I write a lot about the Basic Income Guarantee (BIG)—about its labor-market effects, its use as cushion against instability, and so. In this essay I want to explain in simple terms why I believe it is so worth talking about.
The coalition government of Mongolia is taking steps to make good on promises made in the 2008 election to introduce an Alaska-style resource dividend. Mongolia is a large, sparsely populated land-locked country sandwiched between Russian and China. About half of its citizens still live as nomadic herders. Most of the land in the country is unowned: herders can camp anywhere
Anniversaries are poignant human moments, points on a journey, never an end in themselves. Twenty-five years ago, on September 4-6, 1986, a small group of us held a workshop on basic income, and on September 6 decided to set up a network, BIEN. The memory is blurred; the documentation is scattered. However, this 25th anniversary is a testament to several aspects of BIEN, and it is perhaps acceptable to reflect on the journey so far.
There is a growing gap between rich and poor in Canada. Poverty and excessive income disparity harms everyone not just the very poor. For ethical and prudential reasons, Canadian policymakers should consider policy options that provide a basic income to all citizens as a means of ameliorating poverty and its deleterious effects.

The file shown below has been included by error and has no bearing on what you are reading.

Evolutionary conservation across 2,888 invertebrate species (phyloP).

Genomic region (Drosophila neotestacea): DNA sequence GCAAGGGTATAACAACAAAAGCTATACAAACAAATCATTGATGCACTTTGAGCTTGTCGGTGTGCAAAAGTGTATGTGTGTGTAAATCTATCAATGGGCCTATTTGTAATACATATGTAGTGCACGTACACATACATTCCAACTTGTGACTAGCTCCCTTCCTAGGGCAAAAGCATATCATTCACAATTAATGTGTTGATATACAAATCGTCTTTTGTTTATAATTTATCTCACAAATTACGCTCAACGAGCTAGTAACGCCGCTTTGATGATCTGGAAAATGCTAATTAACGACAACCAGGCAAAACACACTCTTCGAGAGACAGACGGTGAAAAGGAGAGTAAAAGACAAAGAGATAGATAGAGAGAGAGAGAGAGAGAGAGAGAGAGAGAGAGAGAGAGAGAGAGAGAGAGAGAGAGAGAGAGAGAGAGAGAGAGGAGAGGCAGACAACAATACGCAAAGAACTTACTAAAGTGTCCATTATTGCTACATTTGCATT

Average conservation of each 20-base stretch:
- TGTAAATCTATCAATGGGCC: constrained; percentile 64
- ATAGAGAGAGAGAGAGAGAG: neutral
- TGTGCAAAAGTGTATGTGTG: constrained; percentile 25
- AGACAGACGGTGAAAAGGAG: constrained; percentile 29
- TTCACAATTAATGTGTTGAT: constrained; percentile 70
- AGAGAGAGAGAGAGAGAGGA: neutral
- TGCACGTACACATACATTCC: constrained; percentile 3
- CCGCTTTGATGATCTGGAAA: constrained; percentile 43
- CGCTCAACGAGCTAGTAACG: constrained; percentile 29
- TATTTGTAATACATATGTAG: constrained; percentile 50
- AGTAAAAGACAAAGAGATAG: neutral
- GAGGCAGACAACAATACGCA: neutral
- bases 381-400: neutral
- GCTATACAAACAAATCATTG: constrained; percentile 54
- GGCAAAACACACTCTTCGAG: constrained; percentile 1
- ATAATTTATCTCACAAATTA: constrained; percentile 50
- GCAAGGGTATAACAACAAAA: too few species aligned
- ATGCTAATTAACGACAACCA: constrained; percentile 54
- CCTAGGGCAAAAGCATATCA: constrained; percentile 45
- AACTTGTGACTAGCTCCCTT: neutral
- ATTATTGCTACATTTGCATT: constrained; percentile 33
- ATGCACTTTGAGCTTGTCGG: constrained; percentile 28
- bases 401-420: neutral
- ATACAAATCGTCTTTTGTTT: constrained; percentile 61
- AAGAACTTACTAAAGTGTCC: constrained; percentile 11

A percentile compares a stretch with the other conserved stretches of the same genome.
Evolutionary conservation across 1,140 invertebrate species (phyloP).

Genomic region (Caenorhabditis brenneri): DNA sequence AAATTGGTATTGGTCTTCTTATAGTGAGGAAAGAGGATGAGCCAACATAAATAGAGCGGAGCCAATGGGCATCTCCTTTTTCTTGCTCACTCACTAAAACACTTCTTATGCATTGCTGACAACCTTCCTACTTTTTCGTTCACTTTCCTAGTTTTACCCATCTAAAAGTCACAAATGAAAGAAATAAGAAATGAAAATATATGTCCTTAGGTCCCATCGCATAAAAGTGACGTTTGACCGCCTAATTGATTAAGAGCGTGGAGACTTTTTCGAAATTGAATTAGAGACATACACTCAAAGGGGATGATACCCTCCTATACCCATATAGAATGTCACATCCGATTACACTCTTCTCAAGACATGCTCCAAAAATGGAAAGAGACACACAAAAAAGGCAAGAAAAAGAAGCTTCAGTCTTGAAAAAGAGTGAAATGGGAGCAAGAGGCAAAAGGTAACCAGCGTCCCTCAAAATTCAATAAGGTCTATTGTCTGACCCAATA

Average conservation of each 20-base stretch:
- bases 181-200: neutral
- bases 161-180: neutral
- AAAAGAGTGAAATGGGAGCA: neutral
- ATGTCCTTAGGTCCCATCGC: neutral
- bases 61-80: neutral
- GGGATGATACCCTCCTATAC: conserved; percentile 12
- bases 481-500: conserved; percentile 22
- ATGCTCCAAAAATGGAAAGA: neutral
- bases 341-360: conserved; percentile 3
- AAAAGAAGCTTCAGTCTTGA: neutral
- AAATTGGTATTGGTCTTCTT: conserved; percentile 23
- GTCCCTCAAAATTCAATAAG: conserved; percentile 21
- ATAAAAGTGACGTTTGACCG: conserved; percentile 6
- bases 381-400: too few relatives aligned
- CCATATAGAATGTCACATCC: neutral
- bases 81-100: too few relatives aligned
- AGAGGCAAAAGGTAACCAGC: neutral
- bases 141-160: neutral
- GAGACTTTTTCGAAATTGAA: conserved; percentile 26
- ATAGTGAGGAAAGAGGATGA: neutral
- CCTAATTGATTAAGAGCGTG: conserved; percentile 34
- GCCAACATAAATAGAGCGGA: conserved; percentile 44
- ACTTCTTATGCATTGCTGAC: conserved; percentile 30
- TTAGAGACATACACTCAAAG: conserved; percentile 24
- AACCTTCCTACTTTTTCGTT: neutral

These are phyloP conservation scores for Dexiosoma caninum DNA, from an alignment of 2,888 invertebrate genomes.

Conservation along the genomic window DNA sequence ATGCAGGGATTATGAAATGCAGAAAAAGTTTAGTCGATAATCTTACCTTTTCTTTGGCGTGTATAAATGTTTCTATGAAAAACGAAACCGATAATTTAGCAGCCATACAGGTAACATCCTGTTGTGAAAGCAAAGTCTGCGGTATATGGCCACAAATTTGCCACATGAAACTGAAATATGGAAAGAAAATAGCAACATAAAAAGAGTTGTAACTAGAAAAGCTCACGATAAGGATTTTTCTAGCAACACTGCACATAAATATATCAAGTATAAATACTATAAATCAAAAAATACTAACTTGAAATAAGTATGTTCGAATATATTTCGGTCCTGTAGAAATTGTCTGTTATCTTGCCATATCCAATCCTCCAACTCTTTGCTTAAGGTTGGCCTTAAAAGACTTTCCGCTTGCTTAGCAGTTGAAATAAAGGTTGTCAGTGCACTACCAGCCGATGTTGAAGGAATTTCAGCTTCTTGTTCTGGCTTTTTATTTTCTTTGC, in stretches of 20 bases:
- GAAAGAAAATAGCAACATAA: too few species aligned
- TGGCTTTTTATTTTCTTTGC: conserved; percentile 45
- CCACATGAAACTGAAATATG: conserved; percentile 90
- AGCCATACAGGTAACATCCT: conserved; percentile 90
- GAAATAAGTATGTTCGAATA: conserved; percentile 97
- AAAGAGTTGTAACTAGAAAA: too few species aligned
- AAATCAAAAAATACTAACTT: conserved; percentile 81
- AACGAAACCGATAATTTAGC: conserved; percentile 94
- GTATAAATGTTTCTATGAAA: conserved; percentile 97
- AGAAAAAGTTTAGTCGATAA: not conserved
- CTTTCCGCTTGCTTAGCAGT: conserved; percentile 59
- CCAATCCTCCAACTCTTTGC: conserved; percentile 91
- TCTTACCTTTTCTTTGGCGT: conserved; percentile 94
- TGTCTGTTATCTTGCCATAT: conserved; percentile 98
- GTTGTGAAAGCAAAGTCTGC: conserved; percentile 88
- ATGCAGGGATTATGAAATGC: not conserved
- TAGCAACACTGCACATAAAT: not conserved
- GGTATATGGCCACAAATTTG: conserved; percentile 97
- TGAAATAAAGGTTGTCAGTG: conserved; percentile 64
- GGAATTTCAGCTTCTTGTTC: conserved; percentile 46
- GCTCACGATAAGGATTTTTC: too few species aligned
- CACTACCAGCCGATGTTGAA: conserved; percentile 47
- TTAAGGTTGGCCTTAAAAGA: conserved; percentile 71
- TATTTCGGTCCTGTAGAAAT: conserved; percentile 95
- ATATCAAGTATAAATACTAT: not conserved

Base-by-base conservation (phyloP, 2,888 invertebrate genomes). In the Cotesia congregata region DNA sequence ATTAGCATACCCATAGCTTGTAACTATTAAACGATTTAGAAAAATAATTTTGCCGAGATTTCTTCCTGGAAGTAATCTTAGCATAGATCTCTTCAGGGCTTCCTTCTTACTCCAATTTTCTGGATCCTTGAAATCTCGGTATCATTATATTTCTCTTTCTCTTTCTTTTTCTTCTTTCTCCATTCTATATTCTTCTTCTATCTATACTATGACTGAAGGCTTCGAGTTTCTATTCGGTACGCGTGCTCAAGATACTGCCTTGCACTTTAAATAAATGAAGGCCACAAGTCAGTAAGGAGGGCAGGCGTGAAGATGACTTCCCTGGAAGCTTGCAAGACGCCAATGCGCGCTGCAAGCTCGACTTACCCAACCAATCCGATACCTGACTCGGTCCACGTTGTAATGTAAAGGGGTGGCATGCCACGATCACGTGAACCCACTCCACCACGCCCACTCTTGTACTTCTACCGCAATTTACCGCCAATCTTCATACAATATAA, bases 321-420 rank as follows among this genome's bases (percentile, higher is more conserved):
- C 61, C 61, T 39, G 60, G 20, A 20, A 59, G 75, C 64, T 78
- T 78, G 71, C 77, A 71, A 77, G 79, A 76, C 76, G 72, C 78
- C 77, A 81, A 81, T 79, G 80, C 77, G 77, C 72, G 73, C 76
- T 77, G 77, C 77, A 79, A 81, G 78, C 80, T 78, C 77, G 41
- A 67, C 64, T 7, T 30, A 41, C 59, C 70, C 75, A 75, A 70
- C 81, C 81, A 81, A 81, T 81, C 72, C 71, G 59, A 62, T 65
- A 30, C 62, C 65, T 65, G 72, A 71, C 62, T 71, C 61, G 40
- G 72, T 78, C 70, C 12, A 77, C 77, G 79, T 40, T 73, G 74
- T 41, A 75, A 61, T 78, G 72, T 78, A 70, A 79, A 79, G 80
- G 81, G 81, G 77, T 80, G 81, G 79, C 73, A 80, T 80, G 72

Canada is one of the wealthiest countries in the world, yet a significant number of Canadians live in poverty. As economic disparity increases in Canada, many citizens seem not to recognize the poverty in their midst. The author calls for greater knowledge, imagination and understanding of our interconnectedness in order to spur an ethical response to poverty alleviation.
“This Land is Our Land” is a recent video (2010) subtitled, “The Fight to Reclaim the Commons” and was previously titled “Silent Theft”. It’s by author David Bollier (Senior Fellow at the Norman Lear Center at the USC Annenberg School for Communication); it’s available from the Media Education Foundation.
Looking at progress against the pillars of the Beveridge welfare state: health, housing and education, many commentators have identified housing as the ‘wobbly pillar’, starved of investment or ineffectively maintained. With this being said, an article titled retired homeowners see wealth increase shows a step in the right direction when it comes to elderly homeowners profiting from the ownership of
By Michael A. Lewis, Associate Professor The Silberman School of Social Work at Hunter College After spending 15 years teaching about, writing about, and observing the U.S. welfare state, I believe that the policies that make it up are based on a questionable assumption. In general, U.S. residents think that there are two kinds of people who receive social welfare
Alaska’s Permanent Fund Dividend is closer to a Basic Income than almost any other policy in the world today. The lessons of how it was created and how it became so popular and successful are extremely important to the Basic Income movement. Two autobiographies available now tell different parts of the story of the Alaska Dividend. One is by Jay